For Aerosmith, it was a return to their heartland. They'd played the same venue a fortnight earlier. Both dates had sold out, but things were not entirely good in the Aerosmith camp. Joe Perry, the founding lead guitarist, known with Tyler as one of the Toxic Twins because of their fondness for stimulants and heroin, had left the band and been replaced with Jimmy Crespo. Brad Whitford, the longtime rhythm guitarist, had recently followed Perry out of the door during the recording of their latest album, Rock In A Hard Place. After ten years of international fame and recognition, Aerosmith's fast-paced life of touring, recording and monumental drug use had caught up with them. Most of the band was pretty distant, but we'd met Tyler when he came to our changing room a couple of times to say hi. Still recovering from a serious motorcycle accident a few years earlier, he didn't look well.
As we made our way to the Spectrum stage, their tour manager took us aside.
"Tonight it's no thirty-five-minute set. You're playing for an hour and a half."
"What?" Lips was freaking out. Nearly twenty thousand Aerosmith fans were waiting to see their idols. They'd tolerate us for half an hour at most, but then the trouble would start. "An hour and a half? You must be fucking joking."
The tour manager said Tyler was in a bad way because of his motorcycle accident. He was on painkillers and they couldn't get him up. "Aerosmith can't make it on time and Steven can only do a shorter show tonight. You're playing for ninety minutes."
So we went out and we kicked ass. We had more than enough material to play for longer and the extra time on stage gave us a chance to win the crowd over. I could tell they were wondering what the fuck had happened to Aerosmith, but we put on a good enough show to make an arena full of Aerosmith fans stop yelling for their band. Fortunately they hadn't noticed Squirrely, who as always had partied harder than anyone else, puking behind the Marshalls between songs. And the rest of us had put on a smoking show. We'd pulled it off. It felt awesome.
When we came off stage Krebs was waiting with his wife and Dee Snider, front man of Twisted Sister. He wasted no time in getting to the point.
"What we gotta do is get your stuff out down here in the United States. Get people aware of your music. We gotta get you a global record deal."
Our first two albums, Hard'N'Heavy and Metal On Metal, had been released by Attic, a Canadian heavy metal label. Elsewhere they were available only as imports. A global deal would change our fortunes dramatically. At last we might get the recognition we deserved and make some money from our recordings.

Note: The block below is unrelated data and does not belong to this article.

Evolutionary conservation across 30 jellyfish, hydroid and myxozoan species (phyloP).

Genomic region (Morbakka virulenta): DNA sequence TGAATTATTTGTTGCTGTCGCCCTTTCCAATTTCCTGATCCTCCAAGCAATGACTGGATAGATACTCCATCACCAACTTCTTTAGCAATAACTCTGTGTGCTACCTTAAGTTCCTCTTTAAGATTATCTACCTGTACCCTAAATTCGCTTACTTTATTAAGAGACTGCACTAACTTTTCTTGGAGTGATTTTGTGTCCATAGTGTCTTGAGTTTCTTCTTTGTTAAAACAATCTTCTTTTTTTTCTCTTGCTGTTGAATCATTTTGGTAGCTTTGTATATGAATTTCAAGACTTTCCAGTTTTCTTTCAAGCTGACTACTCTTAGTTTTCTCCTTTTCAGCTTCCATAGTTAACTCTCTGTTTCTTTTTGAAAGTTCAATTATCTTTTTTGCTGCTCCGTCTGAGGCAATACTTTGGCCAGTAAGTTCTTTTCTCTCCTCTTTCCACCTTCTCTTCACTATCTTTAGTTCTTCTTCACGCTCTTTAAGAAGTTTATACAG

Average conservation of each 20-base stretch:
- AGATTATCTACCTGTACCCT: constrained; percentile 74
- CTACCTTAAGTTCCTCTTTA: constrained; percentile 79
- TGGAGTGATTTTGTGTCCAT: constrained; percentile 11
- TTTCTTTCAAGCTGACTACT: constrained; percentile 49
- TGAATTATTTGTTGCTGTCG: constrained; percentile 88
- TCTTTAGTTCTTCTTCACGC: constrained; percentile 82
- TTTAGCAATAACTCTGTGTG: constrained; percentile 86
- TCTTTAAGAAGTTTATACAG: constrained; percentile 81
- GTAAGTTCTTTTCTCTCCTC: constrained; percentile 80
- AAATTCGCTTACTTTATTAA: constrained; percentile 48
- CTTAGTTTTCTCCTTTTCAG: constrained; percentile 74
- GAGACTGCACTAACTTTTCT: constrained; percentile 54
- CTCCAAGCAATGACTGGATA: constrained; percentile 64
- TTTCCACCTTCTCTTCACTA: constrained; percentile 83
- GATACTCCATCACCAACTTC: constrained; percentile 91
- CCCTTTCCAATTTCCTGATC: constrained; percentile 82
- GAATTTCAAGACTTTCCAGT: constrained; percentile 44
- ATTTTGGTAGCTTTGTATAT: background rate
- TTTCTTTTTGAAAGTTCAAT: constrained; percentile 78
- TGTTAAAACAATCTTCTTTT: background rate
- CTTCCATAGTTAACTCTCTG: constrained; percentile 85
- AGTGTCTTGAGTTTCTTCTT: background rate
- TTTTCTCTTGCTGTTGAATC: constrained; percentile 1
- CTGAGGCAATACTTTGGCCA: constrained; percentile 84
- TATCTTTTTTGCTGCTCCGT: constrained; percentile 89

Krebs turned to Lips. "You're like Ted Nugent, but even more fucking metal, man. Sign with me and your band will go all the way to the top."
The break we'd been hoping for had finally come. We'd got a manager. And not some little guy, but the biggest of the biggest. He hardly knew our music and he'd seen us perform only three times, but he could see we were the future of metal. The fucking real deal. The next big thing. Everything I'd dreamed of was about to happen — recognition, fame, wealth and adoration — and it could only get better.
LIPS: A few months later, we'd signed with Krebs and we were booked to support Motörhead on a six-week tour of Britain. But on May 21, a week before the Motörhead tour, we traveled to Bruges in Belgium to play the Heavy Sounds festival.
Gary Moore was headlining and there were eight other bands on the bill including Uriah Heap, Ostrogoth and "Surprise." That surprise was Anvil. No one in the crowd of ten thousand knew we were playing.
We'd been to Europe before. In 1982 we played the Monsters of Rock festival at Donnington, followed by two nights at the Marquee Club in London at which we'd staked our reputation as one of the heaviest, fastest metal bands around. But this was our first time on the European mainland and we were still relatively unknown outside the community of hardcore headbangers in Canada and New York. We'd have to work very hard to win over this crowd.
The festival was being held in a dilapidated old football stadium. It was damp and overcast and we were exhausted. Money was too tight for hotels, so we'd traveled all night in a beat-up old van with our equipment. Any hope of catching up on sleep disappeared when we arrived at the stadium. Our accommodation was a trashed changing room, but the biggest obstacle to rest and recuperation was a rock star flying in a hot air balloon over the festival. Lemmy, lead singer and founder of Motörhead with a legendary appetite for doing speed and playing loud, was throwing towels down to the crowd.
We'd supported Motörhead in Canada in 1981 and I'd met Lemmy several times since then. A few months earlier, at about the same time Krebs called us in the studio, Motörhead's manager, Doug Smith, had contacted me.
"Can you come and play for Motörhead? We need a guitar player. Our guy's gonna walk out."